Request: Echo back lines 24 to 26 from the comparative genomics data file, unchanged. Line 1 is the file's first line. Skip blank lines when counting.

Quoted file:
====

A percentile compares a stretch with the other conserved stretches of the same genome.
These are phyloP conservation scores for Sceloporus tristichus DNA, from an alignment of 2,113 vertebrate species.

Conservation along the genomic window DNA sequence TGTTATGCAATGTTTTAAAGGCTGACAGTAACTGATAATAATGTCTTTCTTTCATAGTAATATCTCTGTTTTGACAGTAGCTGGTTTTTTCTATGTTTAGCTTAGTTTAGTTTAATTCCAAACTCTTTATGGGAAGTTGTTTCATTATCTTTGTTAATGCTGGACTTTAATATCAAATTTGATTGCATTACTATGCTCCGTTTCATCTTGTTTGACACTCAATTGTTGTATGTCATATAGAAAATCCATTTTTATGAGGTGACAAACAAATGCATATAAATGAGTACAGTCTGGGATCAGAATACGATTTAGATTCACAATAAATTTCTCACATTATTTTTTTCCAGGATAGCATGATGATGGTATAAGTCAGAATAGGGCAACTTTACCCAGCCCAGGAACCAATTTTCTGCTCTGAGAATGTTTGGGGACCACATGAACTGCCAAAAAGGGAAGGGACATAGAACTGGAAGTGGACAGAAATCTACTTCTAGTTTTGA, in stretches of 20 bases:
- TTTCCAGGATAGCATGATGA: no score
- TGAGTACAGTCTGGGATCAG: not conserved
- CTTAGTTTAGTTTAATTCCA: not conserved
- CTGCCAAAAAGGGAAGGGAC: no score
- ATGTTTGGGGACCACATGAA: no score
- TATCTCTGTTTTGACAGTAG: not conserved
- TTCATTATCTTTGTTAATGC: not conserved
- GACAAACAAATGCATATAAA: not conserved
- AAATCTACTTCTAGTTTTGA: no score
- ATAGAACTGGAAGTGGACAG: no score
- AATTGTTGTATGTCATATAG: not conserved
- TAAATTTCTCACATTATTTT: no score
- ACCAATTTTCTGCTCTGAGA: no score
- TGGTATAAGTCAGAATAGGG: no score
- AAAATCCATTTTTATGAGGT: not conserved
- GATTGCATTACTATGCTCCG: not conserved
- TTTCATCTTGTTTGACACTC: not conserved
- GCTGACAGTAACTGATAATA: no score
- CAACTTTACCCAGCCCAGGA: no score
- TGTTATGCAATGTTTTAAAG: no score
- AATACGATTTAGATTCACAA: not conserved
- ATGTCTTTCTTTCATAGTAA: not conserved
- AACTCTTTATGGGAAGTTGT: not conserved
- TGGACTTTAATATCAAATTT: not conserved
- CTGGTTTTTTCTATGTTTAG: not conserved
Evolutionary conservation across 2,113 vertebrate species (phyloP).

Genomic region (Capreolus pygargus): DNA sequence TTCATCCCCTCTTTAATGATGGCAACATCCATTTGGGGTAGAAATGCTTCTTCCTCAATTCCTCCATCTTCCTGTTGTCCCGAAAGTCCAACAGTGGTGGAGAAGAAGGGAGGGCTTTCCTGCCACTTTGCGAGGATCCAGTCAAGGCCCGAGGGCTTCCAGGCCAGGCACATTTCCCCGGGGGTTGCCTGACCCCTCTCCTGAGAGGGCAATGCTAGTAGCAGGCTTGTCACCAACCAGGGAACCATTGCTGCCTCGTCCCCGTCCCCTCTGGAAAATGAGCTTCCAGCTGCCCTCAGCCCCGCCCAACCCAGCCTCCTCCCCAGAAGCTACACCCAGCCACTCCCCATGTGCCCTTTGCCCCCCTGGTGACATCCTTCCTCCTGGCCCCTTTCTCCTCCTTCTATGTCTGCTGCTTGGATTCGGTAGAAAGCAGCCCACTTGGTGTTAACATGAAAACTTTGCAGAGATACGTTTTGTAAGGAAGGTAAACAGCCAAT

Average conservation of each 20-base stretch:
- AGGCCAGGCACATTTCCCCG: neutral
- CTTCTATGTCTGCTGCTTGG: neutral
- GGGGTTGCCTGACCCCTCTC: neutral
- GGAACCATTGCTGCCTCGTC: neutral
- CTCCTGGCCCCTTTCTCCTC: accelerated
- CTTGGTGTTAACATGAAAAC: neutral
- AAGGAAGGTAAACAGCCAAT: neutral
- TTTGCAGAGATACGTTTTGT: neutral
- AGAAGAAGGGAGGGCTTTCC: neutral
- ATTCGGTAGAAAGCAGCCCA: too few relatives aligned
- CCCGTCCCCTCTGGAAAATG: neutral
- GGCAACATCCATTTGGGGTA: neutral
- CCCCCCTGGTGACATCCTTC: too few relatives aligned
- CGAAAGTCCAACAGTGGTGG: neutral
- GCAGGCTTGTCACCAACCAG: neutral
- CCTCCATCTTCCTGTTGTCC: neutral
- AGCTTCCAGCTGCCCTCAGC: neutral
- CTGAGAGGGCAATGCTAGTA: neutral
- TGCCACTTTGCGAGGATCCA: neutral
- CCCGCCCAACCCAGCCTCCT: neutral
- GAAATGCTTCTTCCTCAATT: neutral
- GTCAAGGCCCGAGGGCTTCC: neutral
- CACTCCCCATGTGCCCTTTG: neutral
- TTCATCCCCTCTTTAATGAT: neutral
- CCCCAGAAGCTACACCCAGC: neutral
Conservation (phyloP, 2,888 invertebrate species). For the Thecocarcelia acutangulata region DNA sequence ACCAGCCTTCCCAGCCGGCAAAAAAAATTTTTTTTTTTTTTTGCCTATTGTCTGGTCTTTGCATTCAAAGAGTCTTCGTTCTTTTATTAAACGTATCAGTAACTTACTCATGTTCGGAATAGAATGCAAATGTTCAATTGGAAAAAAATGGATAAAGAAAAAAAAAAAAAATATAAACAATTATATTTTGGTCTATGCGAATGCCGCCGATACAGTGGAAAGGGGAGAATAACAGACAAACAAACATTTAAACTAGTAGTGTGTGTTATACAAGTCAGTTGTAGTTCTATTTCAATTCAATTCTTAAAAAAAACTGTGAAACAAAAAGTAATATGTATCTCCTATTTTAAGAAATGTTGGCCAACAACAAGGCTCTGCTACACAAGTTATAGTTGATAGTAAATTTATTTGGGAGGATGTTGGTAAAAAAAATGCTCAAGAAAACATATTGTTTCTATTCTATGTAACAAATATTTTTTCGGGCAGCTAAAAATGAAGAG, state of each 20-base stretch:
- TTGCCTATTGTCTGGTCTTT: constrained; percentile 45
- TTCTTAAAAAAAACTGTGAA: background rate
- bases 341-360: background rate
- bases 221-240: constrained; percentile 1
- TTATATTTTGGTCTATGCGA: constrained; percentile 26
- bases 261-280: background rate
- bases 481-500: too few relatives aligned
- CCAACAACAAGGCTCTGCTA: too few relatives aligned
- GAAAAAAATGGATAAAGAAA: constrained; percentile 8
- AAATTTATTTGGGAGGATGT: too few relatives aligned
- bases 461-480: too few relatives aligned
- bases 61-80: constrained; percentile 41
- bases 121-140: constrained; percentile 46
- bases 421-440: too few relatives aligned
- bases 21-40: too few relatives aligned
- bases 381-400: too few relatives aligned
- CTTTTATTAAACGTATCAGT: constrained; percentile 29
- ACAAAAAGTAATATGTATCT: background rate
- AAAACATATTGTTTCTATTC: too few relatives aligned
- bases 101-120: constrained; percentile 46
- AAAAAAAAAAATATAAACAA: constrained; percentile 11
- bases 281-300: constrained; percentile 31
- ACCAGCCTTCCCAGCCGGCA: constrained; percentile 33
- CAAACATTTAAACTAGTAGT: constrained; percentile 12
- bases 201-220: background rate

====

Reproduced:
- AATACGATTTAGATTCACAA: not conserved
- ATGTCTTTCTTTCATAGTAA: not conserved
- AACTCTTTATGGGAAGTTGT: not conserved